Stepping well from box four, Gotta Get Back was caught in the middle of a tight three way battle for the lead with Aston Bolero (box one) and Dalgetty (box eight) in the charge to the first turn, with the blue and white dog showing tremendous tenacity to burst through and assume the top spot.
Out in front, the son of Vee Man Vane and Majestic Land was able to slip away, with the Robert Britton-trained Bearville Azza (box seven) weaving his way through the field to get into second spot behind the leader.
Turning for home and, despite Bearville Azza trying his hardest to reduce the margain, Gotta Get Back was going too well out in front and was able to cruise across the line 1.41 lengths clear in a slick 25.10.
Bearville Azza managed to run second, with the ultra-consistent Big Ticket (box two) filling the trifecta back in third spot.
The fancied Jason Thompson pair, Dalgetty and Aston Bolero, finished fourth and last respectively after getting tangled in the early stages.
Trained in Jindera, NSW, by John McClellend, Gotta Get Back was sent to the boxes as one of the outsiders at $20.40.
Despite the big odds, McClellend says he was expecting a good run from his 31.6 kilogram powerhouse.
“Because of his early speed I thought if he was able to stick his nose out in front then they would have a tough task running him down,” McClellend told Australian Racing Greyhound.
“As it turned out he wasn’t left alone out in front and the three of them had a fairly good tussle – but something had to give and luckily he was the one that came out on top.
“I was quietly confident going into the race and when he got to the front I thought he would be able to hold on, which he managed to do which was great.”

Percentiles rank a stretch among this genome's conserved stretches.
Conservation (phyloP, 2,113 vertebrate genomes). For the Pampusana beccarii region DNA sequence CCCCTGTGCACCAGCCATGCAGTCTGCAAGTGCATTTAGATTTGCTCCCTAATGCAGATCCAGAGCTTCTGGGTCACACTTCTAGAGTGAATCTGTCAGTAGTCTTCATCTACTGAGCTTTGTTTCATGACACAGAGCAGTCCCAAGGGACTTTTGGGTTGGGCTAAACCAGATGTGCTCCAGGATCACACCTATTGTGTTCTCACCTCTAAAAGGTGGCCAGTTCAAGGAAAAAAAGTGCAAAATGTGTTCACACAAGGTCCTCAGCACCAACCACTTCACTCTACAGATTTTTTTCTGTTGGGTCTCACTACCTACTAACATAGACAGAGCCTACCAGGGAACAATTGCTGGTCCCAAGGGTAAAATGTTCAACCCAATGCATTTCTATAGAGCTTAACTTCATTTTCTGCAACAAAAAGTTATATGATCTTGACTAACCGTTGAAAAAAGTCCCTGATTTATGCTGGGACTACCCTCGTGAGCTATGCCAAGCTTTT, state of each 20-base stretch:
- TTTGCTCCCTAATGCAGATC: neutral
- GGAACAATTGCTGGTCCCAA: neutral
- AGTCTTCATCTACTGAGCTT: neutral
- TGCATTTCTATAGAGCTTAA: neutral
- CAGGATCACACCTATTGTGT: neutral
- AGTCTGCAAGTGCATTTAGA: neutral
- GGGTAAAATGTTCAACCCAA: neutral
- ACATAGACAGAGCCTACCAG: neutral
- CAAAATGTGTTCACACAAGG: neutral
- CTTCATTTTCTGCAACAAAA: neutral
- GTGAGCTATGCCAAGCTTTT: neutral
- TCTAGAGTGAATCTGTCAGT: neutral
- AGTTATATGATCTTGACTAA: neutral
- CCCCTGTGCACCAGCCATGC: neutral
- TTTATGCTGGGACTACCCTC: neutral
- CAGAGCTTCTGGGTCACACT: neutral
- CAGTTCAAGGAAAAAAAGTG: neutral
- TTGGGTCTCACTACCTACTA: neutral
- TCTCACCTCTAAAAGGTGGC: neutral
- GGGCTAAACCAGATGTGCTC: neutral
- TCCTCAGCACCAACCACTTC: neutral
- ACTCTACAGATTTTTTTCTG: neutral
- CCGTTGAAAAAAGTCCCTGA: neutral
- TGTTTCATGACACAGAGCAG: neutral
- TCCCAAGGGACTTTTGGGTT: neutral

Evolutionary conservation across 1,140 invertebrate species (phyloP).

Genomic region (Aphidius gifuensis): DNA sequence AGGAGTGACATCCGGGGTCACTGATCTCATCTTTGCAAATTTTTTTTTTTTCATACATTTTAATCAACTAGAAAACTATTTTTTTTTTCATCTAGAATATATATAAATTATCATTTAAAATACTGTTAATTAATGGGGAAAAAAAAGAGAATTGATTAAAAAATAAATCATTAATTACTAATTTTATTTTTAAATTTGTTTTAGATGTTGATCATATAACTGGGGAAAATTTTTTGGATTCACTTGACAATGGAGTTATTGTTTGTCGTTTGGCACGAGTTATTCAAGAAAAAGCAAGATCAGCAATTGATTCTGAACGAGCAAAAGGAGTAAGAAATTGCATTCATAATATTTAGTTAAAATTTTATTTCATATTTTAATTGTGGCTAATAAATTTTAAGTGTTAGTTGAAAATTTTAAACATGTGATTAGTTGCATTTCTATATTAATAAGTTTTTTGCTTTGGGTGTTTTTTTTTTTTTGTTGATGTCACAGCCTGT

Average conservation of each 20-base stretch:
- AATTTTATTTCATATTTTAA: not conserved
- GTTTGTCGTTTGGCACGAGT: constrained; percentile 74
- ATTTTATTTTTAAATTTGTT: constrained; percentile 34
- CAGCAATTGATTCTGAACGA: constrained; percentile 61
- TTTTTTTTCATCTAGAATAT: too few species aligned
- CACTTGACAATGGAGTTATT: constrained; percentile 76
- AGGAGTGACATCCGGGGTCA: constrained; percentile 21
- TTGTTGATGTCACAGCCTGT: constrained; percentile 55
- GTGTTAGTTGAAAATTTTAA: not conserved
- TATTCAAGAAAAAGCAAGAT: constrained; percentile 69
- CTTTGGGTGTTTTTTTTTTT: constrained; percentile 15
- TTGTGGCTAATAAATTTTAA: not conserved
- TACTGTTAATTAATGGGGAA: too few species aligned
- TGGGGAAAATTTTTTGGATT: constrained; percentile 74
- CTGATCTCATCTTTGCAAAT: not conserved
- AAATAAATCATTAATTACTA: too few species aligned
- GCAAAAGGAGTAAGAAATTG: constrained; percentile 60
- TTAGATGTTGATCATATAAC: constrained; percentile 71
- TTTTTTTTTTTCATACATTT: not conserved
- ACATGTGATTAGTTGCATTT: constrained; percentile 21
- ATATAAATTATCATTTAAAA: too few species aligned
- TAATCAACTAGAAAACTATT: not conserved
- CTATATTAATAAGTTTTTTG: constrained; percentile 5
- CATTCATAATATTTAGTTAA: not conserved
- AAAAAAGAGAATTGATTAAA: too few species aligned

Gotta Get Back has been a terrific dog with his latest victory taking his career record to 20 wins and nine minor placings from 36 career starts, with over $76,000 in prize money earnings.
McClellend says the dog had shown ability from the time he joined his kennel at the start of 2015.
“He is a very consistent dog.
“Peter Dooner from Wagga owns him and he has a lot of young dogs. He usually tries them out up in the Wagga area and runs them through their grades.
“After that if they have ability he sends them down to me and I try them in Victoria.
“When I got this bloke he was a ready made dog – he has been a natural with everything I have done with him.”
McClellend told Australian Racing Greyhound he was unsure of where to go to next with Gotta Get Back, with a start in the upcoming Group 1 Australian Cup series at The Meadows very unlikely.
“He has been all around Victoria. He has been to Warrnambool a couple of times which is a 13 hour round trip, we have been to Warragul which is 10 hours, Geelong, Ballarat – so he is pretty well travelled.
“Unfortunately, most of the Country Cups which are run over a suitable distance for him have already been run so I am not too sure about what’s next.
“I think the Australian Cup is probably a bit beyond him because he is really only a 450m dog, but in the near future we will give him a trial around The Meadows and just see how he handles it.
“I don’t want to push him too hard if he can’t run that far.”
Watch Gotta Get Back (4) scoring a tough win.